Ensure your interview process focuses on what candidates bring to the table beyond their professional skill set. Have your HR team include questions that help gauge each candidate’s personality, communication skills, leadership style, and how they work as part of a team. These questions should be included in both the candidate interview and the external reference check. When transitioning to a healthier culture, focus on those who fill both skill and culture gaps.
#7 Be Transparent
A lack of transparency erodes trust, and without trust you can’t have a strong company culture. Even if what you have to share is a major change, your team shouldn’t be left in the dark. Many organizations keep things under wraps out of concern that it will spark chaos. However, the lack of transparency has a more detrimental ripple effect.
- According to Forbes, 50% of employees feel that they and/or their organization are being held back by a lack of transparency.
- According to Harvard Business Review, 70% of workers say that they’re most engaged in their job when senior management communicates openly with them.
- Lack of transparency is found to negatively impact both retention and recruitment.
#8 Lead by Example
Whether good or bad, habits trickle down. Managers are the primary drivers of culture as they lead by example. Your role is to ensure that the example they are setting is one that drives your culture in the right direction. So, you must garner leadership buy-in and hold your leadership team accountable.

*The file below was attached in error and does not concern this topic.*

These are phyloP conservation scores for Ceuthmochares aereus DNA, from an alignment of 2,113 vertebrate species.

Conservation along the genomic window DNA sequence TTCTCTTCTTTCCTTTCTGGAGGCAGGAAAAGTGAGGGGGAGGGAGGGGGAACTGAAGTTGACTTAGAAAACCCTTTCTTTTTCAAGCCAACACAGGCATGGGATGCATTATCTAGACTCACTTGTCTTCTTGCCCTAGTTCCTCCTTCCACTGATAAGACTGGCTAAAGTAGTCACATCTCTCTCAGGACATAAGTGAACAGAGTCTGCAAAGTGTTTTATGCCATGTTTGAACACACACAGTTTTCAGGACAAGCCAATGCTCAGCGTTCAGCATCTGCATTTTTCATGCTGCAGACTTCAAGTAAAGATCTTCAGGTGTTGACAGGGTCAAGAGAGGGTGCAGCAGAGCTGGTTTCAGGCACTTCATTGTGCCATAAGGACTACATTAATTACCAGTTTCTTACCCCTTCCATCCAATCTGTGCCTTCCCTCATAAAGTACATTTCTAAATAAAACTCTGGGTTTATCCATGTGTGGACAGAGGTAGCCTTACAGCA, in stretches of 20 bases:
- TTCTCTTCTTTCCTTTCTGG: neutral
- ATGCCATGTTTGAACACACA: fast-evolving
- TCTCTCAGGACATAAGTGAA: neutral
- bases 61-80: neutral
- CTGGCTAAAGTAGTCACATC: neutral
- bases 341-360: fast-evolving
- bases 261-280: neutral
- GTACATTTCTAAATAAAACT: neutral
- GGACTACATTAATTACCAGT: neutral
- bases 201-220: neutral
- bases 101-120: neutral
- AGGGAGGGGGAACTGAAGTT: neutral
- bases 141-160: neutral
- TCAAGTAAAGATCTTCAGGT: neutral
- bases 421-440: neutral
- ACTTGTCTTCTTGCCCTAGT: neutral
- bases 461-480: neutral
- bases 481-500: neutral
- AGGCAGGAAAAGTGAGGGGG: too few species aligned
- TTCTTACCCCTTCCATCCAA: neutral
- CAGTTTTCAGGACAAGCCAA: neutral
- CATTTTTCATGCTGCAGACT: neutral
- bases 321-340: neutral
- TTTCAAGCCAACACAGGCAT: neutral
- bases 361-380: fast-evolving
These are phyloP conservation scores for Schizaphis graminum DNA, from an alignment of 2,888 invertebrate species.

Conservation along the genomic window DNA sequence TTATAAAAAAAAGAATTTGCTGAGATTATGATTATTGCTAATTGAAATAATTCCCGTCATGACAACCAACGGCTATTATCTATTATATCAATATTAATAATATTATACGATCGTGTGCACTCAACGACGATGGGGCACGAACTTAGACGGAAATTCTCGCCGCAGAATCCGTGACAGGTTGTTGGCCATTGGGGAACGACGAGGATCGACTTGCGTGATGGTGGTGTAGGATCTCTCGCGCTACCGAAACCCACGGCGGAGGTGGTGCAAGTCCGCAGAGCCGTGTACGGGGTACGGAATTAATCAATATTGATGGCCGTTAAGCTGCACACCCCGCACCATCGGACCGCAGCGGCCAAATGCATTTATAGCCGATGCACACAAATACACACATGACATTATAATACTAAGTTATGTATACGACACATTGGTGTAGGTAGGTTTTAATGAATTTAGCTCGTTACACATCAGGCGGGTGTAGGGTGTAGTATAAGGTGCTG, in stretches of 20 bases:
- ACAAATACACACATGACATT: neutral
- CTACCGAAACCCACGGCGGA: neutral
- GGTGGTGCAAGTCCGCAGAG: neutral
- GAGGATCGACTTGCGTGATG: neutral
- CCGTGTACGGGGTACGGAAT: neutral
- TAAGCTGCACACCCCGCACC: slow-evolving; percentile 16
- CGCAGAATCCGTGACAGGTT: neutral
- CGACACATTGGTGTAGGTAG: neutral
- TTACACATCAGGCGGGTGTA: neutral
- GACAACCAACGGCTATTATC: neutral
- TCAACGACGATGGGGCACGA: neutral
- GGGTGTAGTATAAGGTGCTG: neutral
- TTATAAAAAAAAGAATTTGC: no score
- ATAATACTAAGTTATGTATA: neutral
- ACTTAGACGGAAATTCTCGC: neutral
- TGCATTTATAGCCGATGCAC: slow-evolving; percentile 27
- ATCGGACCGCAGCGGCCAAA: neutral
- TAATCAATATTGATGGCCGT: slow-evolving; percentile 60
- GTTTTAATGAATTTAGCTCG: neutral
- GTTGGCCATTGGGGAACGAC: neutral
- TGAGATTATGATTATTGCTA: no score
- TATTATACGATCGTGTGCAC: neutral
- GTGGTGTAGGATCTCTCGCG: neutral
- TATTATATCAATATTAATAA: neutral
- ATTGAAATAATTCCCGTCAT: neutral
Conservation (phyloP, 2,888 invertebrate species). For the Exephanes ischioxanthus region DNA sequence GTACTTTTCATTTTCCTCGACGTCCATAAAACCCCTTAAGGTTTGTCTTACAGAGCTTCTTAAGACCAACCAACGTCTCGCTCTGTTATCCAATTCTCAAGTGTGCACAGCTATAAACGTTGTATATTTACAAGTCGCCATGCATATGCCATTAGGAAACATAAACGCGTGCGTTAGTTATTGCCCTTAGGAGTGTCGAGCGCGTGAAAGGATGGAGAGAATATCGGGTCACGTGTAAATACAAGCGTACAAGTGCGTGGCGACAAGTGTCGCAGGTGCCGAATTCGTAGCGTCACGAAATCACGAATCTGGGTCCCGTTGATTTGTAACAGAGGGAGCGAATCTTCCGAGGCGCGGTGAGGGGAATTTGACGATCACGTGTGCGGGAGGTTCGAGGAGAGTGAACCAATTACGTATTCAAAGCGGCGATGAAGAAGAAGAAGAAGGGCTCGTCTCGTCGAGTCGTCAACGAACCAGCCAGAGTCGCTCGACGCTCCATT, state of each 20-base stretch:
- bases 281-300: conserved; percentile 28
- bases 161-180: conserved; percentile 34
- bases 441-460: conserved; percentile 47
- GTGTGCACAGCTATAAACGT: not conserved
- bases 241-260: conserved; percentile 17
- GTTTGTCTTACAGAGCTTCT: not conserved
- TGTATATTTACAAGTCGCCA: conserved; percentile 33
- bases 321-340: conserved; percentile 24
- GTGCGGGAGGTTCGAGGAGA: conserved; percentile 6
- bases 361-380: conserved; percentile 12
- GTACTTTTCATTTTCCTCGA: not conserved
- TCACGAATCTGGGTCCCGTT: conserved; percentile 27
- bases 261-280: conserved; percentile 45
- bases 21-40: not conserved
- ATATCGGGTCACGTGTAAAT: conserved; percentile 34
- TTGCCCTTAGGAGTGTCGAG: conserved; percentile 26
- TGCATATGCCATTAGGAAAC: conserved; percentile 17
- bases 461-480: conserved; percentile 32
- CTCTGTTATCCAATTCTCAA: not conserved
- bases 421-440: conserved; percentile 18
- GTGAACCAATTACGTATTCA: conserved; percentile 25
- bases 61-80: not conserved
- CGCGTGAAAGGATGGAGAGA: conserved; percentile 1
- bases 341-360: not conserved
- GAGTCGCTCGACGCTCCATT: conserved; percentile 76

Clear, committed, open, and inclusive leadership is essential for building and maintaining strong company culture. A 2022 study by Global Culture Research Report reported that 81% of employees who considered their work culture to be poor have seen managers allow others to get away with inappropriate behaviors. In the same report, 90% of employees shared that their managers play a vital role in creating the microculture of their team.
#9 Praise Your Team
Recognition is a valuable part of making your team feel as if they are part of something bigger. This includes direct praise, group praise, and company-wide recognition. Don’t just praise the big wins and measurable success. For example, if a team member brainstormed an excellent idea that you didn’t move forward with—praise their out-of-the-box thinking. Your team member will appreciate the recognition and the praise will help to keep the ideas flowing.
Praising your team should include a designated recognition program, but the day-to-day praise adds more value.
Creating a strong company culture won’t occur overnight. It requires intention, commitment, and ongoing evaluation. Once established, it will need to evolve as your organization evolves. Although it’s a significant investment in time and resources, it builds the team required to drive innovation.